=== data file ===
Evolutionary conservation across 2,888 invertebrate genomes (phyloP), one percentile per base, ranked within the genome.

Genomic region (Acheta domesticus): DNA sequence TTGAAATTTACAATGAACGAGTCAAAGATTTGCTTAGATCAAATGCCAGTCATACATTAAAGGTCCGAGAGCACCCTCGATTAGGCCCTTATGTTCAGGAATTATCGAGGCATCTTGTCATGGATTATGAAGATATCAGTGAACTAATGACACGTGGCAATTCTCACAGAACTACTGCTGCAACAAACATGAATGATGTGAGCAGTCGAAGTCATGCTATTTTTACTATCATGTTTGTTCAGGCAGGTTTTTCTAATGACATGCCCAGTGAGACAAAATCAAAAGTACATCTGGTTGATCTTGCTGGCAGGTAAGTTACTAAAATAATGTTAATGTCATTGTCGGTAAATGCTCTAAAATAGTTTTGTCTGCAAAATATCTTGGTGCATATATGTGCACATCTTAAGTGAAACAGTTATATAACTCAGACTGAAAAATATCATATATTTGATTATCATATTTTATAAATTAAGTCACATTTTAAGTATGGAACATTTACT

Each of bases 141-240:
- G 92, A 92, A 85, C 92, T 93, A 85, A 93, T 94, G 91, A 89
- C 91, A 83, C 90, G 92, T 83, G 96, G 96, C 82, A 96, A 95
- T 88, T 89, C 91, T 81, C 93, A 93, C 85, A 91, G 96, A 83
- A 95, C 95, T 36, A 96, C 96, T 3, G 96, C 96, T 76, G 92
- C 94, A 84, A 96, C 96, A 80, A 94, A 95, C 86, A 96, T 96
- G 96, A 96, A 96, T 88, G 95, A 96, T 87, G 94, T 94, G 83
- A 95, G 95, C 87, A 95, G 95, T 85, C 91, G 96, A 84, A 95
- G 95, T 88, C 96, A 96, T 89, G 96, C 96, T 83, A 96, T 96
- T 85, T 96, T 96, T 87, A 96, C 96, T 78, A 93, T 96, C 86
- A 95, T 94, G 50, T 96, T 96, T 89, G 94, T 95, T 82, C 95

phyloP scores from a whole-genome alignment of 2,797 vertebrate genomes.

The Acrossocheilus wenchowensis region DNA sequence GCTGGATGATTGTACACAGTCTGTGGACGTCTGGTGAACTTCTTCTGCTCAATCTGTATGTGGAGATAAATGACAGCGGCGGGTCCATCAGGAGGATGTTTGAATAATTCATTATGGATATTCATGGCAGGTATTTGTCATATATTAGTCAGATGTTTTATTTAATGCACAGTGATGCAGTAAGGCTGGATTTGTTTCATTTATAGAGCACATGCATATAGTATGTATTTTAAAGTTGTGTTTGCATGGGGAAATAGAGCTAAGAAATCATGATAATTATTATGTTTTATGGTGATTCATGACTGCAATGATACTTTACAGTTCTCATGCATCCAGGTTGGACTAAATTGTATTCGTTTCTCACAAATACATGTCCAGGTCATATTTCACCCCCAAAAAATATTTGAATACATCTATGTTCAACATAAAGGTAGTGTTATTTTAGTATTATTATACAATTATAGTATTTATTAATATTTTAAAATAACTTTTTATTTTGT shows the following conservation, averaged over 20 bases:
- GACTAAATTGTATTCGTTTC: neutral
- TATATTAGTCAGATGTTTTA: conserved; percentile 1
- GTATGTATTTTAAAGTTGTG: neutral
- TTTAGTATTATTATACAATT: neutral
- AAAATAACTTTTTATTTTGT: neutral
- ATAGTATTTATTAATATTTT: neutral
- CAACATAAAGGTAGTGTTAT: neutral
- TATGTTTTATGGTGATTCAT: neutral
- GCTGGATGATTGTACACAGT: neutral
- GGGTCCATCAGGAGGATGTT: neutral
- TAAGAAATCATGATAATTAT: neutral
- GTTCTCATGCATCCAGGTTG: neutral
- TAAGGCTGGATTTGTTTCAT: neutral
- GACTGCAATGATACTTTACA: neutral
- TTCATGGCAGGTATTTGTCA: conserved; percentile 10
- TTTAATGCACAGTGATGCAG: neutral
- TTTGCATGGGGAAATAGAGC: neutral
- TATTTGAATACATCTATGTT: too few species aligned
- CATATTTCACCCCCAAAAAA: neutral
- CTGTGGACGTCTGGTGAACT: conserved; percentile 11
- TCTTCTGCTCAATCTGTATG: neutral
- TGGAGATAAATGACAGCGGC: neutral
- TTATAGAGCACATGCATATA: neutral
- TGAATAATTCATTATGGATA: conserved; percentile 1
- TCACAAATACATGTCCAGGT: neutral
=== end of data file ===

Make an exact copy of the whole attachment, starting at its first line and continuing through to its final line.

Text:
Evolutionary conservation across 2,888 invertebrate genomes (phyloP), one percentile per base, ranked within the genome.

Genomic region (Acheta domesticus): DNA sequence TTGAAATTTACAATGAACGAGTCAAAGATTTGCTTAGATCAAATGCCAGTCATACATTAAAGGTCCGAGAGCACCCTCGATTAGGCCCTTATGTTCAGGAATTATCGAGGCATCTTGTCATGGATTATGAAGATATCAGTGAACTAATGACACGTGGCAATTCTCACAGAACTACTGCTGCAACAAACATGAATGATGTGAGCAGTCGAAGTCATGCTATTTTTACTATCATGTTTGTTCAGGCAGGTTTTTCTAATGACATGCCCAGTGAGACAAAATCAAAAGTACATCTGGTTGATCTTGCTGGCAGGTAAGTTACTAAAATAATGTTAATGTCATTGTCGGTAAATGCTCTAAAATAGTTTTGTCTGCAAAATATCTTGGTGCATATATGTGCACATCTTAAGTGAAACAGTTATATAACTCAGACTGAAAAATATCATATATTTGATTATCATATTTTATAAATTAAGTCACATTTTAAGTATGGAACATTTACT

Each of bases 141-240:
- G 92, A 92, A 85, C 92, T 93, A 85, A 93, T 94, G 91, A 89
- C 91, A 83, C 90, G 92, T 83, G 96, G 96, C 82, A 96, A 95
- T 88, T 89, C 91, T 81, C 93, A 93, C 85, A 91, G 96, A 83
- A 95, C 95, T 36, A 96, C 96, T 3, G 96, C 96, T 76, G 92
- C 94, A 84, A 96, C 96, A 80, A 94, A 95, C 86, A 96, T 96
- G 96, A 96, A 96, T 88, G 95, A 96, T 87, G 94, T 94, G 83
- A 95, G 95, C 87, A 95, G 95, T 85, C 91, G 96, A 84, A 95
- G 95, T 88, C 96, A 96, T 89, G 96, C 96, T 83, A 96, T 96
- T 85, T 96, T 96, T 87, A 96, C 96, T 78, A 93, T 96, C 86
- A 95, T 94, G 50, T 96, T 96, T 89, G 94, T 95, T 82, C 95

phyloP scores from a whole-genome alignment of 2,797 vertebrate genomes.

The Acrossocheilus wenchowensis region DNA sequence GCTGGATGATTGTACACAGTCTGTGGACGTCTGGTGAACTTCTTCTGCTCAATCTGTATGTGGAGATAAATGACAGCGGCGGGTCCATCAGGAGGATGTTTGAATAATTCATTATGGATATTCATGGCAGGTATTTGTCATATATTAGTCAGATGTTTTATTTAATGCACAGTGATGCAGTAAGGCTGGATTTGTTTCATTTATAGAGCACATGCATATAGTATGTATTTTAAAGTTGTGTTTGCATGGGGAAATAGAGCTAAGAAATCATGATAATTATTATGTTTTATGGTGATTCATGACTGCAATGATACTTTACAGTTCTCATGCATCCAGGTTGGACTAAATTGTATTCGTTTCTCACAAATACATGTCCAGGTCATATTTCACCCCCAAAAAATATTTGAATACATCTATGTTCAACATAAAGGTAGTGTTATTTTAGTATTATTATACAATTATAGTATTTATTAATATTTTAAAATAACTTTTTATTTTGT shows the following conservation, averaged over 20 bases:
- GACTAAATTGTATTCGTTTC: neutral
- TATATTAGTCAGATGTTTTA: conserved; percentile 1
- GTATGTATTTTAAAGTTGTG: neutral
- TTTAGTATTATTATACAATT: neutral
- AAAATAACTTTTTATTTTGT: neutral
- ATAGTATTTATTAATATTTT: neutral
- CAACATAAAGGTAGTGTTAT: neutral
- TATGTTTTATGGTGATTCAT: neutral
- GCTGGATGATTGTACACAGT: neutral
- GGGTCCATCAGGAGGATGTT: neutral
- TAAGAAATCATGATAATTAT: neutral
- GTTCTCATGCATCCAGGTTG: neutral
- TAAGGCTGGATTTGTTTCAT: neutral
- GACTGCAATGATACTTTACA: neutral
- TTCATGGCAGGTATTTGTCA: conserved; percentile 10
- TTTAATGCACAGTGATGCAG: neutral
- TTTGCATGGGGAAATAGAGC: neutral
- TATTTGAATACATCTATGTT: too few species aligned
- CATATTTCACCCCCAAAAAA: neutral
- CTGTGGACGTCTGGTGAACT: conserved; percentile 11
- TCTTCTGCTCAATCTGTATG: neutral
- TGGAGATAAATGACAGCGGC: neutral
- TTATAGAGCACATGCATATA: neutral
- TGAATAATTCATTATGGATA: conserved; percentile 1
- TCACAAATACATGTCCAGGT: neutral